food waste green bin toronto

Toronto's green bin waste will be used to fuel trucks and heat homes

Toronto is ramping up its eco efforts with a new project that converts organic waste into renewable natural gas — a project that actually won us an award in New York last year.

The city has been replacing its diesel garbage trucks with ones powered by natural gas over the past nine years, so the vehicles are already prepared to run in part off of biogas produced by residents' green bin waste (which will be mixed with natural compressed gas, to start).

The Dufferin Solid Waste Management Facility will be one of the first in North America to use the natural process of anaerobic (aka oxygen-absent) digestion to convert food scraps to gas, and then introduce that gas into the natural gas grid to fuel the trucks that collect the scraps in the first place.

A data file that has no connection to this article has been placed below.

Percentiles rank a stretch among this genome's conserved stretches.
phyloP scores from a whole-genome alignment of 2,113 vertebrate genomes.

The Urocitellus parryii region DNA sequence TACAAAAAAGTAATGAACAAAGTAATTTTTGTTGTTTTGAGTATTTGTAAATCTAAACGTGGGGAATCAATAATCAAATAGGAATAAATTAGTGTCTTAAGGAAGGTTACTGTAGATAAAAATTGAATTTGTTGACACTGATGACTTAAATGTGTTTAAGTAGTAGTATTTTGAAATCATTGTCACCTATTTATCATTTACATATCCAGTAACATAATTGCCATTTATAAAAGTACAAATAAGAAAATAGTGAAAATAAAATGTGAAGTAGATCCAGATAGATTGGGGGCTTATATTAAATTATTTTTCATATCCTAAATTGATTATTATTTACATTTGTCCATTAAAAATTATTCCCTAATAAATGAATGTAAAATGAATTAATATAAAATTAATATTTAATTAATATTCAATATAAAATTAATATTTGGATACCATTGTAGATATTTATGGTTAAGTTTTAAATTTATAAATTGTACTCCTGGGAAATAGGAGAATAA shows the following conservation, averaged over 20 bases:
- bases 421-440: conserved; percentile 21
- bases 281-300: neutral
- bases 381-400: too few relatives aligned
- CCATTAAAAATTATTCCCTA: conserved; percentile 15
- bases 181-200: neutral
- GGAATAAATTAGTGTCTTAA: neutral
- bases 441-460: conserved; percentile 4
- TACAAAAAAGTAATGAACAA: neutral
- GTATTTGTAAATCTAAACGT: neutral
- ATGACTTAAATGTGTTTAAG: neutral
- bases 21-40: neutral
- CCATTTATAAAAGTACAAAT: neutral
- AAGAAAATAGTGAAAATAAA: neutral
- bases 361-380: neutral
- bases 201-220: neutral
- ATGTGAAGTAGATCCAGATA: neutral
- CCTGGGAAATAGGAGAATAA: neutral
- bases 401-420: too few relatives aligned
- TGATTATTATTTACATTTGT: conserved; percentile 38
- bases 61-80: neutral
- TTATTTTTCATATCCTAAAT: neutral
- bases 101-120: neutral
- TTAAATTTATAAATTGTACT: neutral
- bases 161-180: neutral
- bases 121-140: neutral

The fuel can also be used as electricity, to heat homes, and any other service that Enbridge provides in Toronto.

The Disco Road Organics Processing Facility, which already has the anaerobic digestion technology in place, will also soon be upgraded to be able to convert the gas it produces into renewable natural gas. Two additional landfill sites in the city will likewise become locations for biogas production.

The conversion to this circular system, which will prevent around 9,000 tonnes of carbon dioxide emissions from ending up in the atmosphere each year, will be fully implemented by March 2020.

But, its success depends on Toronto residents doing their part to make sure food waste actually ends up in a green bin, and not a landfill, where it will end up having the opposite effect and contributing to greenhouse gas emissions.

Lead photo by

Neil Ta


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